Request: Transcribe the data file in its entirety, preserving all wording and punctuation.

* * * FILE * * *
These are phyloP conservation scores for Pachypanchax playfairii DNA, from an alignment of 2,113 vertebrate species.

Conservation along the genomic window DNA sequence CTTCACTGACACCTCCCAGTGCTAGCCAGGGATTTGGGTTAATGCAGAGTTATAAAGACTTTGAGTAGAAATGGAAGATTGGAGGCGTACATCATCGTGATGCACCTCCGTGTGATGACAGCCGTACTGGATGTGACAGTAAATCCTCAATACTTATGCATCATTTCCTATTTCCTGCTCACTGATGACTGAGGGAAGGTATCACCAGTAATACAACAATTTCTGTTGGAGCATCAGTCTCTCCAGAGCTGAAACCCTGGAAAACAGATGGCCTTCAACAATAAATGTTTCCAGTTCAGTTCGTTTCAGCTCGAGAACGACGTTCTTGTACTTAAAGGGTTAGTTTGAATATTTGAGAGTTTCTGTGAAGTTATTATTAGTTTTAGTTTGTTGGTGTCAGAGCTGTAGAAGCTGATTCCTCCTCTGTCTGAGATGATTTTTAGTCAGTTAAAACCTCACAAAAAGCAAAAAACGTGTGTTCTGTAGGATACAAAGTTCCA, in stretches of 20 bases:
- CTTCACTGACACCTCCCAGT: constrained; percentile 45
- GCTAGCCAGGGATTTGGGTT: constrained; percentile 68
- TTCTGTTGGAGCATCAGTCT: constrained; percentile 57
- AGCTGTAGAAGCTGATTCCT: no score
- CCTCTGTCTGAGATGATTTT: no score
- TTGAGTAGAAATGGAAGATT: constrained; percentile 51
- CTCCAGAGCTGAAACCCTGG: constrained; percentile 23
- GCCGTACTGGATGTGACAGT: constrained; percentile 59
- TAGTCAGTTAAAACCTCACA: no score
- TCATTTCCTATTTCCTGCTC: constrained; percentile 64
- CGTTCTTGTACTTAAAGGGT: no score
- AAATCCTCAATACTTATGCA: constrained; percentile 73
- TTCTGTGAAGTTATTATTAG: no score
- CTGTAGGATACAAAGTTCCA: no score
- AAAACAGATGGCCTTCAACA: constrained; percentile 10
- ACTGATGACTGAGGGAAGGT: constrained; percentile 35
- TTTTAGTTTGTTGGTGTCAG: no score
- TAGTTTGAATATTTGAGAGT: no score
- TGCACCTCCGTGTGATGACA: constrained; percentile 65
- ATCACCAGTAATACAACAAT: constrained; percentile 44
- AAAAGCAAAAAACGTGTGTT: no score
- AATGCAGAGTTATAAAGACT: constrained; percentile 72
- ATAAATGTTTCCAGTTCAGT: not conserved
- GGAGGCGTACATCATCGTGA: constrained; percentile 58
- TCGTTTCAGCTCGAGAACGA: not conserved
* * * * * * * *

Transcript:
These are phyloP conservation scores for Pachypanchax playfairii DNA, from an alignment of 2,113 vertebrate species.

Conservation along the genomic window DNA sequence CTTCACTGACACCTCCCAGTGCTAGCCAGGGATTTGGGTTAATGCAGAGTTATAAAGACTTTGAGTAGAAATGGAAGATTGGAGGCGTACATCATCGTGATGCACCTCCGTGTGATGACAGCCGTACTGGATGTGACAGTAAATCCTCAATACTTATGCATCATTTCCTATTTCCTGCTCACTGATGACTGAGGGAAGGTATCACCAGTAATACAACAATTTCTGTTGGAGCATCAGTCTCTCCAGAGCTGAAACCCTGGAAAACAGATGGCCTTCAACAATAAATGTTTCCAGTTCAGTTCGTTTCAGCTCGAGAACGACGTTCTTGTACTTAAAGGGTTAGTTTGAATATTTGAGAGTTTCTGTGAAGTTATTATTAGTTTTAGTTTGTTGGTGTCAGAGCTGTAGAAGCTGATTCCTCCTCTGTCTGAGATGATTTTTAGTCAGTTAAAACCTCACAAAAAGCAAAAAACGTGTGTTCTGTAGGATACAAAGTTCCA, in stretches of 20 bases:
- CTTCACTGACACCTCCCAGT: constrained; percentile 45
- GCTAGCCAGGGATTTGGGTT: constrained; percentile 68
- TTCTGTTGGAGCATCAGTCT: constrained; percentile 57
- AGCTGTAGAAGCTGATTCCT: no score
- CCTCTGTCTGAGATGATTTT: no score
- TTGAGTAGAAATGGAAGATT: constrained; percentile 51
- CTCCAGAGCTGAAACCCTGG: constrained; percentile 23
- GCCGTACTGGATGTGACAGT: constrained; percentile 59
- TAGTCAGTTAAAACCTCACA: no score
- TCATTTCCTATTTCCTGCTC: constrained; percentile 64
- CGTTCTTGTACTTAAAGGGT: no score
- AAATCCTCAATACTTATGCA: constrained; percentile 73
- TTCTGTGAAGTTATTATTAG: no score
- CTGTAGGATACAAAGTTCCA: no score
- AAAACAGATGGCCTTCAACA: constrained; percentile 10
- ACTGATGACTGAGGGAAGGT: constrained; percentile 35
- TTTTAGTTTGTTGGTGTCAG: no score
- TAGTTTGAATATTTGAGAGT: no score
- TGCACCTCCGTGTGATGACA: constrained; percentile 65
- ATCACCAGTAATACAACAAT: constrained; percentile 44
- AAAAGCAAAAAACGTGTGTT: no score
- AATGCAGAGTTATAAAGACT: constrained; percentile 72
- ATAAATGTTTCCAGTTCAGT: not conserved
- GGAGGCGTACATCATCGTGA: constrained; percentile 58
- TCGTTTCAGCTCGAGAACGA: not conserved